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First Mass-Market Web Browser
Marc Andreessen (b. 1971), Eric Bina (b. 1964)
The World Wide Web was conceived as an information-sharing technology to make it easy for scientists to exchange knowledge and collaborate. One piece of this technology is a web browser, the software necessary to access, retrieve, and view the information wanted by the end user. Prior to Marc Andreessen and Eric Bina’s Mosaic browser—developed at the National Center for Supercomputing Applications (NCSA) at the University of Illinois at Urbana-Champaign—browsers were difficult for nontechnical people to use, only served up text, and were largely limited to UNIX workstations. Mosaic changed all that, igniting the internet boom and popularizing the “web” among the general public.
Mosaic really made the web “World Wide.” NCSA, and thus Mosaic, was funded by the High Performance Computing Act of 1991, also known as the Gore Bill because it was sponsored by then-senator Al Gore.
Existing browsers such as Midas, Viola, and Lynx were somewhat challenging to install and hard to use without technical expertise. And the web was mostly text: pictures in a web page were represented as links that had to be clicked to be opened, after which they were viewed in separate windows. Mosaic was simple. Getting it to run did not require any specialized skill set, and its interface was intuitive and easy for people to navigate. Links to different pages were highlighted and underlined in blue, and for the first time, graphics appeared alongside text. This addition of inline graphics is considered one of the key drivers that made the web take off and grow. Suddenly web pages were visually appealing and highly creative mediums for communication. What made this possible was Andreessen’s creation of a new HTML tag called IMG.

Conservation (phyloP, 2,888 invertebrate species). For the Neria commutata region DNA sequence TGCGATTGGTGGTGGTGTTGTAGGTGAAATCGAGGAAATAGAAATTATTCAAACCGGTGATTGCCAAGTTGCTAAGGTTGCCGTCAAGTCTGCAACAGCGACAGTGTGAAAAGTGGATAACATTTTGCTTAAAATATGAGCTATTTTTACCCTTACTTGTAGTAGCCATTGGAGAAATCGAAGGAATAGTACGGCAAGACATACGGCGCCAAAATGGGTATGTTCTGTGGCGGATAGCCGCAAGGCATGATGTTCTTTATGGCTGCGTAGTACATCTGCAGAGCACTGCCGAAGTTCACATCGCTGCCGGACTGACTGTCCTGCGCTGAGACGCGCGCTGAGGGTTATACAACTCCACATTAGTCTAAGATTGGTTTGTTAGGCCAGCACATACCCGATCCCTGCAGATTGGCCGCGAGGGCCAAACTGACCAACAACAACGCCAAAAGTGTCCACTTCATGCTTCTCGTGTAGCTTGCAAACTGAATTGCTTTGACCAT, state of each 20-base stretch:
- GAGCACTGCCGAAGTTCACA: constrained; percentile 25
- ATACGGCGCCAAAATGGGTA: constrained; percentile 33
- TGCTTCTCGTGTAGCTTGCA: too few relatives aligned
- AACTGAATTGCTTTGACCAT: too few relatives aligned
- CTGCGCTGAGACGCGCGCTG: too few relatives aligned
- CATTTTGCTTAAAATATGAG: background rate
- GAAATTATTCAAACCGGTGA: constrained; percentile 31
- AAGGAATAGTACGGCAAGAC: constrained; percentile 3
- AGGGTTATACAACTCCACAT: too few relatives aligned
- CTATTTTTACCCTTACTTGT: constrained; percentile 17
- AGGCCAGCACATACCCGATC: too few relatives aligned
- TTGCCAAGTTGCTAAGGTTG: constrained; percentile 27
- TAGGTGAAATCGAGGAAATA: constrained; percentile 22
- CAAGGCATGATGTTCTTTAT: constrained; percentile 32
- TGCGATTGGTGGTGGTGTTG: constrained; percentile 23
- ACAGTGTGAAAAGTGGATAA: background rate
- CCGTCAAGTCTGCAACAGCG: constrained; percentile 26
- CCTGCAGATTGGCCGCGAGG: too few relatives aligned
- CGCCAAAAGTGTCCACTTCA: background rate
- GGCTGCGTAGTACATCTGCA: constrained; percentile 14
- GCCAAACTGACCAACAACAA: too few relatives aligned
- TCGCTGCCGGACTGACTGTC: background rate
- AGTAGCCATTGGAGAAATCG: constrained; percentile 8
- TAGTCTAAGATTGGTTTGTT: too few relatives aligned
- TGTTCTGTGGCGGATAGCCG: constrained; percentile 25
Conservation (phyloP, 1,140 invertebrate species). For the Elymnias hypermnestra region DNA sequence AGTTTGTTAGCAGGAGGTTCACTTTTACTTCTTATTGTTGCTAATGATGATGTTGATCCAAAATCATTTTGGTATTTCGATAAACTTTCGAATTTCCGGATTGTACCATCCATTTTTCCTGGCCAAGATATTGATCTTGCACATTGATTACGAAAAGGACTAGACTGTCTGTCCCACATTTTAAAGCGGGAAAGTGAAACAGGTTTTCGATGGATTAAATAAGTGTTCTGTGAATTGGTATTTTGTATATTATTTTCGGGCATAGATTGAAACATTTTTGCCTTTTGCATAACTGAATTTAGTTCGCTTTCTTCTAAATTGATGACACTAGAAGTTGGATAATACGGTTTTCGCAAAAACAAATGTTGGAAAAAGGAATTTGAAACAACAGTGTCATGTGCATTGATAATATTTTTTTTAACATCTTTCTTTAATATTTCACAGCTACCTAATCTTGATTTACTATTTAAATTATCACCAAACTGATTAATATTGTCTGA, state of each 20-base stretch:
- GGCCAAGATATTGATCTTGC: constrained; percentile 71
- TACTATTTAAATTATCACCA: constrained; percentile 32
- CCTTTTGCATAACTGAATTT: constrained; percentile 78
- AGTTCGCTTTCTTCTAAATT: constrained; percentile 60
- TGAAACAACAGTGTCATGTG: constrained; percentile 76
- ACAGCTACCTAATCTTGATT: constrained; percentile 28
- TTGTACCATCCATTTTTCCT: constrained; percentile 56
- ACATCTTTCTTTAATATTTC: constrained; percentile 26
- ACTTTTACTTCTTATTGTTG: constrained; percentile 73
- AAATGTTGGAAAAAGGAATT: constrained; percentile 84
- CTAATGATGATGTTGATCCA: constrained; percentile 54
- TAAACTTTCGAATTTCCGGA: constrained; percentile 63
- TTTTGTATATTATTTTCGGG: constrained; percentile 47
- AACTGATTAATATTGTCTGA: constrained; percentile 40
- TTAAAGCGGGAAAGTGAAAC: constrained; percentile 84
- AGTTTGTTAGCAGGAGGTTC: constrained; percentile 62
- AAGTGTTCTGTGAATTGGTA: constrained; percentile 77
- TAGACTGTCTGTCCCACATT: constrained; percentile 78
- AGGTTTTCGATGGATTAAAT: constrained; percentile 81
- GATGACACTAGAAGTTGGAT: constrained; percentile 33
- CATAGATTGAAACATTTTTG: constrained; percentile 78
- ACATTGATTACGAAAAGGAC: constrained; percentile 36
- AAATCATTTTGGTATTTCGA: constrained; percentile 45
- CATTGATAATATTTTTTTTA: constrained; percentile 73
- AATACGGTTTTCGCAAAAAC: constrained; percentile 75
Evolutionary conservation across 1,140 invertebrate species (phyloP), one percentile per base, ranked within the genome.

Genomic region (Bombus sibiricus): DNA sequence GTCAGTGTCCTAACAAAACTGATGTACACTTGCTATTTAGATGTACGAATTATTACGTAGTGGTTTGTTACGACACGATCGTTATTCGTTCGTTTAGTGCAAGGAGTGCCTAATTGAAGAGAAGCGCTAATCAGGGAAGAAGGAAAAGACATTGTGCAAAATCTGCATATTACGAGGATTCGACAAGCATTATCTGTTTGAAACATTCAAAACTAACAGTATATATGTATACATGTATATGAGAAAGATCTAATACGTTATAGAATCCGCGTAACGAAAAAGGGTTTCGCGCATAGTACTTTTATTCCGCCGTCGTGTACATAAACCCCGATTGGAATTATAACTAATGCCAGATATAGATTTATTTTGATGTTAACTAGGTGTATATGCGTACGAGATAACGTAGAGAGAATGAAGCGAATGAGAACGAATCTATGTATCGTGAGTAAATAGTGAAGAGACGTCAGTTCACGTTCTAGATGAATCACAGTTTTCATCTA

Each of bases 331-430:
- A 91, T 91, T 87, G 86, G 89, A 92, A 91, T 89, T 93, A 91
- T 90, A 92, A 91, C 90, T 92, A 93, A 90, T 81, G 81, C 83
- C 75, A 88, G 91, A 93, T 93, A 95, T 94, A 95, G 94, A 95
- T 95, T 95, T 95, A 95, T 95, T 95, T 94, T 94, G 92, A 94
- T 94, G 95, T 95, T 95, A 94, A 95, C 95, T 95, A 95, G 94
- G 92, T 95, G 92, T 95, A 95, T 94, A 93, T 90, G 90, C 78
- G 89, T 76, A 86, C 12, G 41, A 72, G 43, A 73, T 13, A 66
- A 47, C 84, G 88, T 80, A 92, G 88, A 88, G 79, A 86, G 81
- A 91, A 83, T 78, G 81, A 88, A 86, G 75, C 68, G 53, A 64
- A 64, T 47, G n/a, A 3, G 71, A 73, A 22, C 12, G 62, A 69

Initially available only on UNIX, versions of Mosaic soon came out for Amiga, Apple Macintosh, and Microsoft Windows. In 1994, Marc Andreessen and others from the Mosaic team left Illinois to form what would become known as Netscape Communications, where they created the Netscape Navigator browser. Like its ancestral roots, Navigator broke new ground and was for a period of time the world’s most popular browser until it was overtaken by Microsoft’s Internet Explorer®. As enhanced commercial browsers had taken off, NSCA ceased development and support for Mosaic in 1997.
SEE ALSO World Wide Web (1989), AltaVista Web Search Engine (1995), Google (1998)
The Mosaic web browser. Links to different pages were highlighted and underlined in blue.